The Pianist, Roman Polanski’s highly personal film about a musician who survives the Holocaust, won the Palme d’Or at the Cannes Film Festival on Sunday. The film stars Adrien Brody as a brilliant Polish pianist who manages to escape the Warsaw ghetto and is finally saved by a German officer. As boy in Poland, Polanski himself survived the Krakow ghetto but lost his mother at Auschwitz. In a year of especially high-quality films, second place, or the grand prize, went to The Man Without a Past by Finnish director Aki Kaurismaki, a whimsical tale of an amnesia victim who rediscovers life and love in the slums of Helsinki.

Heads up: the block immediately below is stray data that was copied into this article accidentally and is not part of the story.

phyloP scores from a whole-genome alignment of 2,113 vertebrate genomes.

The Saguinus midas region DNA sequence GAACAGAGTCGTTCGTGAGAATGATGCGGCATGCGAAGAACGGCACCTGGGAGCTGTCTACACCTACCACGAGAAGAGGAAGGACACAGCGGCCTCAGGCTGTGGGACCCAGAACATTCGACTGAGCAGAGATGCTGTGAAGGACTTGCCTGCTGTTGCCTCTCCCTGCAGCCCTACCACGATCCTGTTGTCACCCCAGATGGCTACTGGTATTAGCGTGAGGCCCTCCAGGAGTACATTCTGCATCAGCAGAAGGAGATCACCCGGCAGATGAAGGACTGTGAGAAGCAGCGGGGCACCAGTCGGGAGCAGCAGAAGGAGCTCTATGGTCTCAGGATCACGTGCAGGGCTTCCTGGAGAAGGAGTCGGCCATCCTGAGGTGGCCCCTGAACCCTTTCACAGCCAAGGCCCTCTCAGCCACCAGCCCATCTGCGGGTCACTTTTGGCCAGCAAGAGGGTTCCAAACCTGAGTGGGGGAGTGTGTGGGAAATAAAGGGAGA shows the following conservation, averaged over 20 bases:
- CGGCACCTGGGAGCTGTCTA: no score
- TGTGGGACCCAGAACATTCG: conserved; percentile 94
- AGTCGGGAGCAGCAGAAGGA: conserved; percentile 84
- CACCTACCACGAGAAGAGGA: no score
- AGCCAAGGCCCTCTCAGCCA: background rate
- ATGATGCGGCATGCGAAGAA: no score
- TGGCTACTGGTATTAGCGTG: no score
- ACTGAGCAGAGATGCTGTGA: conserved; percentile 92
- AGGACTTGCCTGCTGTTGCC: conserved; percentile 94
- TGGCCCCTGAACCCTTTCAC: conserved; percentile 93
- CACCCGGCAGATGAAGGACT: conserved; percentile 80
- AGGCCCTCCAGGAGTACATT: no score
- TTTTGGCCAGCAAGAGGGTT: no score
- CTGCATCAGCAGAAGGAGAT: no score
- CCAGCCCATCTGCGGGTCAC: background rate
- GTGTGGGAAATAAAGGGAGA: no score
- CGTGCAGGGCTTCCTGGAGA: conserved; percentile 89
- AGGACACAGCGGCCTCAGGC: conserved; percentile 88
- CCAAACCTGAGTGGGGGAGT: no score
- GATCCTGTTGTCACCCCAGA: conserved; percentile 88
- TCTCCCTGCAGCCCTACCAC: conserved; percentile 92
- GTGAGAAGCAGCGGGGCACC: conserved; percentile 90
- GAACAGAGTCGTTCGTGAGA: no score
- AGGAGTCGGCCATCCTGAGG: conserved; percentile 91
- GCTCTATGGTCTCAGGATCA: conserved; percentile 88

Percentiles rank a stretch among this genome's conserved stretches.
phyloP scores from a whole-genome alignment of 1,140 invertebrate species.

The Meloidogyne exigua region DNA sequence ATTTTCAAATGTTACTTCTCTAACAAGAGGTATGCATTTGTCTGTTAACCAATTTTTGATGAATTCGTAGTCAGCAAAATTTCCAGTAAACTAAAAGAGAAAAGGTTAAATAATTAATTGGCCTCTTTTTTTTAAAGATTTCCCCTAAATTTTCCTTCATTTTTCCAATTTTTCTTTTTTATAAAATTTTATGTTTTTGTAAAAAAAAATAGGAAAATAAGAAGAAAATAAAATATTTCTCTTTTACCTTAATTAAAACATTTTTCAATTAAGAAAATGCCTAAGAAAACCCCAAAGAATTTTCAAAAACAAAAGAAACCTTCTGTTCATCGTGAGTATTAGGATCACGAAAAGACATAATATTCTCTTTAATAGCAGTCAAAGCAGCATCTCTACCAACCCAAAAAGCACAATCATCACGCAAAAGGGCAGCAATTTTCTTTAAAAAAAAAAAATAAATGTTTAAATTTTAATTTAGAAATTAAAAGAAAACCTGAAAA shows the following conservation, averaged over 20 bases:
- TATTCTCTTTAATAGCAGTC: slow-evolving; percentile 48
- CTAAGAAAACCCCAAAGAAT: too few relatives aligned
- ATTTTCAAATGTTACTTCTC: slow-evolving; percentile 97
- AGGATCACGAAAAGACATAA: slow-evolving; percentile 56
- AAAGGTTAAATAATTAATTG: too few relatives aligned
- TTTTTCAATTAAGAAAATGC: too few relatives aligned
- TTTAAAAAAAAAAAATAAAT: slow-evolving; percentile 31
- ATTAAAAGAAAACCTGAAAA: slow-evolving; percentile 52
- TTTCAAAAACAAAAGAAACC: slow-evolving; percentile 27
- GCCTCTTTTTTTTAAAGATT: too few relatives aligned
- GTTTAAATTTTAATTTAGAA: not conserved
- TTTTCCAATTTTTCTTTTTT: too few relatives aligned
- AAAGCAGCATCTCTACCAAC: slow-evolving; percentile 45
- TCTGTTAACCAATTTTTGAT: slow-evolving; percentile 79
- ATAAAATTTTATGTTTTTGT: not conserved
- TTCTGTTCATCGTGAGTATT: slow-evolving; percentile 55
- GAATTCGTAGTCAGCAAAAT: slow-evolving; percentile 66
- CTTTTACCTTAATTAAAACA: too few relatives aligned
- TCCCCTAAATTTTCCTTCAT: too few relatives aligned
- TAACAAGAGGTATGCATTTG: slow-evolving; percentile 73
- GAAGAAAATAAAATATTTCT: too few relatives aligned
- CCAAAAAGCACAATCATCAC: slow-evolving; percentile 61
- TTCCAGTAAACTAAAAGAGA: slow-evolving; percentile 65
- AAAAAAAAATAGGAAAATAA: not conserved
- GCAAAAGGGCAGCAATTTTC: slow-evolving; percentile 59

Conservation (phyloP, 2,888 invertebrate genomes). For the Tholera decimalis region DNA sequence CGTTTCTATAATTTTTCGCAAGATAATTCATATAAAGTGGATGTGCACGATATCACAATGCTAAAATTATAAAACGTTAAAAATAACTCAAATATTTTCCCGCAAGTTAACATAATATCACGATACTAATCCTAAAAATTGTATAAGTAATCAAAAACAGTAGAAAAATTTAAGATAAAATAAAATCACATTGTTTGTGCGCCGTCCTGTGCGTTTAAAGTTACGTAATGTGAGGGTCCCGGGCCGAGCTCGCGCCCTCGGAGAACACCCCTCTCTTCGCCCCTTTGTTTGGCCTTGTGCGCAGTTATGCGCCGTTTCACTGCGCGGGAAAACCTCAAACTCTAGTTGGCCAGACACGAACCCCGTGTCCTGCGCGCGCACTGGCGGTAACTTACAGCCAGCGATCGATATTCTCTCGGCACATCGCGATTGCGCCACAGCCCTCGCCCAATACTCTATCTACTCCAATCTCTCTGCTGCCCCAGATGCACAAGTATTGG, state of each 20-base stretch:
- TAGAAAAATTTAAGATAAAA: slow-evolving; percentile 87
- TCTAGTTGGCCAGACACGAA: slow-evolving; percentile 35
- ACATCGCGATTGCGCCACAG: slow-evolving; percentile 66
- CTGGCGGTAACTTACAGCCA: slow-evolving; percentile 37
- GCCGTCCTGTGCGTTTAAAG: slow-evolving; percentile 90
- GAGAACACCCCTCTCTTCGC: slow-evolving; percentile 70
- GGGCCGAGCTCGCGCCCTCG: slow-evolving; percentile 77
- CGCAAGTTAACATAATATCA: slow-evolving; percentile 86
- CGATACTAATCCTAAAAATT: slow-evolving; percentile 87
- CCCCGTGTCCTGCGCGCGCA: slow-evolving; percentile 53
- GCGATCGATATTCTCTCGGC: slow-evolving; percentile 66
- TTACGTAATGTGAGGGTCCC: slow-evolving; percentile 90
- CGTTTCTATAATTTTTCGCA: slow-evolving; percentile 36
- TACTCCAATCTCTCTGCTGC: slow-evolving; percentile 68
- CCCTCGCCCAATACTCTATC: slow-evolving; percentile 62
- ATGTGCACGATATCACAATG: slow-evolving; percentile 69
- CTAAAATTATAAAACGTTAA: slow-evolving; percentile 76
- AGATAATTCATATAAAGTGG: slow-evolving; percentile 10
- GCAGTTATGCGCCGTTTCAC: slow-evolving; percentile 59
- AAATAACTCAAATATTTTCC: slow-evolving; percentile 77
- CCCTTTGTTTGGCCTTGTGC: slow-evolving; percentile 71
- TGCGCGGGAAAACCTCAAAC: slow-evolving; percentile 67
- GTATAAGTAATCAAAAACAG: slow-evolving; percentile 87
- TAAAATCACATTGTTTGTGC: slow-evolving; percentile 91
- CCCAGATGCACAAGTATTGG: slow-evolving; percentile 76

Polanski, 68, was born in France but moved to Poland with his parents two years before the outbreak of World War II. He says he always knew he would return to Poland to make a Holocaust film, but was waiting for the right story. He found it in the memoirs of pianist Wladyslaw Szpilman.
Although the film was not his own story, Polanski says he used a host of personal memories to fill in the blanks, for everything from the size of ghetto crowds to the way Nazi troops walked and what they wore.
“I’m honored and moved to accept this prize for a film that represents Poland,” Polanski said, as his star, Brody, wiped away tears in the audience.